On 24 October 2019, the Policy Learning Platform hosted a webinar on the topic of eco-tourism in riverside territories. You can access the presentations, replay of the webinar and key learnings in this article. 

After the introduction by thematic experts on environment and resource efficiency, Venelina Varbova and Ruslan Zhechkov, the webinar presented four successful study cases: 

Watch the replay of the webinar below. To help you navigate to the highlights and questions during the webinar, find an agenda overview below. This is followed by a summary of the key learnings

00:04:36 Introduction presentation by thematic expert, Venelina Varbova

00:16:35 Presentation on evaluating the carrying capacity for visitor management in protected areas by Andrei Blumer

00:27:55 Presentation on developing water tourism along riverways in Latvia and Estonia by Māra Sproģe

00:37:45 Q&A: Can ecotourism activities be combined with river and catchment area restoration? 

00:41:50 Presentation on Gauja national park tourism cluster by Lienīte Priedāja-Klepere

00:51:55 Presentation on Lough Derg Marketing Group by Ruth Mulhern 

01:09:55 Q&A: The objective of Destination SME is to strengthen the tourist offer and its competitivness. Assuming that this is already happening, have you incorporated some checks and balances related to nature protection? 

01:12:20 Panel discussion 

01:16:00 Q&A: Have you measured the direct economic benefit of those actions?

01:17:03 Q&A: Can money coming from eco-tourism be invested in nature management? 

01:22:28 Q&A: Do you know how many nature related jobs are created? 

01:27:23 Wrap up and conclusions by thematic expert Venelina Varbova

Key Learnings

Natural resources along riverways are vulnerable to potential pressures from tourism and therefore need to be protected in order to remain a source of attraction and economic benefits for the future. Th balance between protection and tourism is not easy. However, in many European regions much experience has been gained e.g. visitor management and approaches for assessing the impact of tourism flows on habitats and species.

The Romanian experience in evaluating the carrying capacity for visitor management in protected areas is a positive example in this regard. In areas with such high environmental pressures it is important to slow down the pace of tourism and promote ecotourism activities.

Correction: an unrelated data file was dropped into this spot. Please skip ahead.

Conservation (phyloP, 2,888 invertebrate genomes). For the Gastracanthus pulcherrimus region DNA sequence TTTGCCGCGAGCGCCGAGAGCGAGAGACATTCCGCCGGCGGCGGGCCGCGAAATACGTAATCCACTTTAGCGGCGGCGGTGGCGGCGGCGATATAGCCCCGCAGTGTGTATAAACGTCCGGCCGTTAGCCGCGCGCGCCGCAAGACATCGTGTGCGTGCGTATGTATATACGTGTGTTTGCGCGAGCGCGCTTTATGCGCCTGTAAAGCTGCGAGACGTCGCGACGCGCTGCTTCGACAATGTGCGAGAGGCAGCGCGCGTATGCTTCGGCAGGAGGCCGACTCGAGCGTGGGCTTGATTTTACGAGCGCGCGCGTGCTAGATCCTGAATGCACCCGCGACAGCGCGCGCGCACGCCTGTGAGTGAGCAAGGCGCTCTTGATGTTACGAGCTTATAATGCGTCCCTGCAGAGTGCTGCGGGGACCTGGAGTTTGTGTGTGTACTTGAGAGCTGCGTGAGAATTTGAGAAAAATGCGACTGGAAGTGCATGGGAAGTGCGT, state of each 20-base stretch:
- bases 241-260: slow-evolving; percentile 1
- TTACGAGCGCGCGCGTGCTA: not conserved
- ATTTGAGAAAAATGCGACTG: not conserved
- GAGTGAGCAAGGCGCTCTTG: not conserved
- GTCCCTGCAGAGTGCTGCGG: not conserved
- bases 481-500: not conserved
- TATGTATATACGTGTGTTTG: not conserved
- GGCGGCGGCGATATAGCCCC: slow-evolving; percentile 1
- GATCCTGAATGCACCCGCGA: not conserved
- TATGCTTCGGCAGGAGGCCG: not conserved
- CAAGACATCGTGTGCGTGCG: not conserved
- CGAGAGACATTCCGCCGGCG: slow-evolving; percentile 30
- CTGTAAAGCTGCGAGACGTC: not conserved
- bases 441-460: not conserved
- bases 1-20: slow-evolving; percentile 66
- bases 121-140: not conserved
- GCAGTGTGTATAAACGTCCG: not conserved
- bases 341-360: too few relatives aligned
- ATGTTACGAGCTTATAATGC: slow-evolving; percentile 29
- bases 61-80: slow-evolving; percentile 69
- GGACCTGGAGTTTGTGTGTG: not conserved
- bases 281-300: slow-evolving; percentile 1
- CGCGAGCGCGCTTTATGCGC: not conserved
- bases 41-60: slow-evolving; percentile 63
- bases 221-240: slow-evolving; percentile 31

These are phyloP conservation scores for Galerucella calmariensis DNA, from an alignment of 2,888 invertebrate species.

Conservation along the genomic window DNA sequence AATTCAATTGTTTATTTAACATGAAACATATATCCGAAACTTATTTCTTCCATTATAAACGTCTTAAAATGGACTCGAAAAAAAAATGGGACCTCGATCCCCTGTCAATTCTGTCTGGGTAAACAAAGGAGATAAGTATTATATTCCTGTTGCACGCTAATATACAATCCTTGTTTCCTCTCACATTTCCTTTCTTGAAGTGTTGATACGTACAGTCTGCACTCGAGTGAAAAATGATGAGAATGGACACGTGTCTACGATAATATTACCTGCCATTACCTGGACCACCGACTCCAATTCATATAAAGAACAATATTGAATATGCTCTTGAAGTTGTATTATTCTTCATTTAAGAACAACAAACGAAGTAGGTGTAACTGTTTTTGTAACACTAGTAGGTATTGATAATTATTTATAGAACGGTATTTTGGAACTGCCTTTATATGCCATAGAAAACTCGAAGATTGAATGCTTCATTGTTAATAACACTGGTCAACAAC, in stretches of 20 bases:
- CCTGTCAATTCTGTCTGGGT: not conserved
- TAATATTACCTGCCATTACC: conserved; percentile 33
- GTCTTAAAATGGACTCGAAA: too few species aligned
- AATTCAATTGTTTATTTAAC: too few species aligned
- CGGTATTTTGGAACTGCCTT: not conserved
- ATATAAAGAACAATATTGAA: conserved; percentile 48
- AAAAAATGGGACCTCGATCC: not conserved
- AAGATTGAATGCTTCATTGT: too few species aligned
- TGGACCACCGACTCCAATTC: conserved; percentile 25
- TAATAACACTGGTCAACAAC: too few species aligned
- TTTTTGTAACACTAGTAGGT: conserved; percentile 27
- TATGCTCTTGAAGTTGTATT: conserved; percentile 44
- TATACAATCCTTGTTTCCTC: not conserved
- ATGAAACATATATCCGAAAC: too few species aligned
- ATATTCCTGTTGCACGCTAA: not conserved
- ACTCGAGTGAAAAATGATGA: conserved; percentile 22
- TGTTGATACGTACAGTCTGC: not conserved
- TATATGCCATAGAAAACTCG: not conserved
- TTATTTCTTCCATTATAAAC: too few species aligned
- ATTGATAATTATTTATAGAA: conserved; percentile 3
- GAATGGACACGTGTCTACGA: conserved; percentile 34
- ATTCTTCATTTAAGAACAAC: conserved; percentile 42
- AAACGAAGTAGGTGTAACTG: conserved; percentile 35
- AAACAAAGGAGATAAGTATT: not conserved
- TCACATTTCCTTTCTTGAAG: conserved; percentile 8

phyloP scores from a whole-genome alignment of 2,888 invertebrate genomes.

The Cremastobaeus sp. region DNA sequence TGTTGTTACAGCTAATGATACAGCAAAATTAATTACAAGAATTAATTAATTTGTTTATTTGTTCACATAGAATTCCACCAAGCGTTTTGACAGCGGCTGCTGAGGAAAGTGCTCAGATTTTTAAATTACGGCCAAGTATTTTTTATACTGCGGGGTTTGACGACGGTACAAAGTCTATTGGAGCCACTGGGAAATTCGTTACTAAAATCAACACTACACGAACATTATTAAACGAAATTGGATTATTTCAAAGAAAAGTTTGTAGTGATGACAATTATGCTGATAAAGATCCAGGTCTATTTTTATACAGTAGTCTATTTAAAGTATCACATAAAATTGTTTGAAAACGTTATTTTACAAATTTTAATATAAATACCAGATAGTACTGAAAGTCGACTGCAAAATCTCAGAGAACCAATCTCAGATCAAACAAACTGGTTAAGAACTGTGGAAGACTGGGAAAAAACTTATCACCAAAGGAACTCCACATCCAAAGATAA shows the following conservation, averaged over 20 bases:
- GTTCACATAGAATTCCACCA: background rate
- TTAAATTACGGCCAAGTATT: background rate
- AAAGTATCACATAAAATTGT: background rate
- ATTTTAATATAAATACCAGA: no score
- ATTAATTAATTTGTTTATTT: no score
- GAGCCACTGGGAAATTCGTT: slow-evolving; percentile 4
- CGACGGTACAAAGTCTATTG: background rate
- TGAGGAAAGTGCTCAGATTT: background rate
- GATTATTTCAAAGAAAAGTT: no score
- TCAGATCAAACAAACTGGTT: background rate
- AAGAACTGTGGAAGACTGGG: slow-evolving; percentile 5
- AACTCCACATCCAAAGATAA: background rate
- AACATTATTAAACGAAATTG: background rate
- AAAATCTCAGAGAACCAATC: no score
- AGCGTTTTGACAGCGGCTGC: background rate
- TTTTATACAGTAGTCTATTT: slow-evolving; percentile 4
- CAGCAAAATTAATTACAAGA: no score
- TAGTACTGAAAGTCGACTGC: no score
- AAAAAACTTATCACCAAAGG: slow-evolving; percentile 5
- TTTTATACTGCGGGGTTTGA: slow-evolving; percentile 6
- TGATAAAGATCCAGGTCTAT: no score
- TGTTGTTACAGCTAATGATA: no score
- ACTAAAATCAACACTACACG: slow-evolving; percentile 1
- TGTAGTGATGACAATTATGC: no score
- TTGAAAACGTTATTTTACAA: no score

Natural heritage of riverside border areas have the potential to contribute to improving cross-border collaboration through developing and promoting a joint tourism offer. This leads to more balanced tourism development, enhanced quality of tourism services and visitor experience. Besides bringing concrete economic benefits to a cross-border region, the example of developing water tourism along riverways in Latvia and Estonia has a very strong agenda. It related to addressing seasonality, promoting water tourism and attracting the attention to new and undiscovered territories. 

Defining a long-term vision, engaging and working with the right stakeholders, creating the strategic policy framework from riverside and tourism perspective are essential elements for ecotourism development of riverside areas. The participatory policy-making model for tourism development, management and promotion of Lough (Lake) Derg in Ireland can serve as an inspiration for other regions.

It is essential to highlight the benefits of cooperation between businesses engaged in nature-based tourism. Such benefits include achieving stronger strategic positioning, knowledge exchange, development of joint and innovative tourism products. The experience of Gauja national park tourism cluster demonstrates this innovative approach and contributes to improving the sustainability of the regional tourism offer. 

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